Ms Rudd smiled for the cameras as she left her home finally looking like she had enjoyed a good night's sleep.
It was a marked change from Sunday, where she was photographed looking tired and stressed as she struggled to get a grip on the Windrush scandal that had engulfed her department.
Theresa May's key ally was forced to resign at the weekend after admitting she had misled Parliament last when she told them there were no targets for deportations.
Sajid Javid was bumped up into her old job yesterday – the first ethnic minority to take up one of the great offices of state.
One source told the Telegraph that Ms Rudd had had her first full night's sleep "for quite a long time" last night – and it clearly showed.
The stress of the job had evidently taken its toll on her, while another added: "You have to pace yourself in this job and she didn't do that."
The ex-Home Secretary had faced a series of problems in Theresa May's old department since she took over.
Alongside a string of terror attacks, a spiralling crime wave and an acid attack epidemic, it emerged in recent weeks that thousands of Brits who had come to the country with their parents in the 1950s and 1960s were at risk of deportation as they hadn't got the right documents to prove they could stay.
Heartbreaking tales of people missing their parents' funerals, being banned from re-entering the country or denied NHS cancer treatment severely damaged Ms Rudd.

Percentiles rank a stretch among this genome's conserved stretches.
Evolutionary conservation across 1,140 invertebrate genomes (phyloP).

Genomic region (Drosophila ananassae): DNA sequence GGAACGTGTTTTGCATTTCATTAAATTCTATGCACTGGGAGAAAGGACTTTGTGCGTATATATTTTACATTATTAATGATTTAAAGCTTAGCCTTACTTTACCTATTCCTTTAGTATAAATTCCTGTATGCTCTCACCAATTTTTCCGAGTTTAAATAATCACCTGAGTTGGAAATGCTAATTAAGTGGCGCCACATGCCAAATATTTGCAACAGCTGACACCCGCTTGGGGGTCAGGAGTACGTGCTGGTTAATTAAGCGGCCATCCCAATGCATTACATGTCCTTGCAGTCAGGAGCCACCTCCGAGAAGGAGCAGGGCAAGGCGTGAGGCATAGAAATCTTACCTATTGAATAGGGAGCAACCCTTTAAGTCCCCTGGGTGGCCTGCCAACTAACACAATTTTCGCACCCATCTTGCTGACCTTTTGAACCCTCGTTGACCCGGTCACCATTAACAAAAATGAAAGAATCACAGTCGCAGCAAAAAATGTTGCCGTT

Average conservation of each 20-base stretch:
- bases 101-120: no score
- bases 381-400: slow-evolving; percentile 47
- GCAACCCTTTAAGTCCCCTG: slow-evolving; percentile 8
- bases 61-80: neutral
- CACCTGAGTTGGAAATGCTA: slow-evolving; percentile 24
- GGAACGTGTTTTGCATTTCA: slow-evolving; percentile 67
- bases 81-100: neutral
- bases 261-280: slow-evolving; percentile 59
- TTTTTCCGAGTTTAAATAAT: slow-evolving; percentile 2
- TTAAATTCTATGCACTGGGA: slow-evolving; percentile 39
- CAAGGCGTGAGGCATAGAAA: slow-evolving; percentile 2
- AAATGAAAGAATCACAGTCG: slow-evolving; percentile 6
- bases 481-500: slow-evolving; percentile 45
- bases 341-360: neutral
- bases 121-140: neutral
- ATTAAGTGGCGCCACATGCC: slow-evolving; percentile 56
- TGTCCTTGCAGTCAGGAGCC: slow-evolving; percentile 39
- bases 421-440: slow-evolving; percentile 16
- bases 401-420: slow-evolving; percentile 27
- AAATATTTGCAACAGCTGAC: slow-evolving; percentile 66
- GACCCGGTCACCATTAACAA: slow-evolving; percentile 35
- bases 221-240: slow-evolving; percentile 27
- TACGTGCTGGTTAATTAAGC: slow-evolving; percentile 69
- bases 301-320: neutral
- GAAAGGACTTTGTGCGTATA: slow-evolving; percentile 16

Last week she told MPs that there was no such thing as deportation targets, but leaked letters proved they did – and she knew about them.
Mr Javid will now take her place and try to sort out some of the deep rooted issues in the department.
The son of an immigrant bus driver promised to get a grip on the Windrush row, and insisted he would put his "own stamp" on the Home Office.
Yesterday he was already snapped in the same power stance as David Cameron and his old mentor, George Osborne.
The 48-year-old is the first to take up one of the top four jobs in Government – PM, Chancellor, Home Secretary and Foreign Secretary.
Senior Tories have even tipped him for the top role already in the event Mrs May is forced out.
Yesterday he vowed to do "whatever it takes" to reassure Windrush Brits that they could trust ministers and stay in Britain.
He said their plight reminded him of his own relatives, telling MPs: "I thought that it could be my mum, my brother, my uncle or even me."
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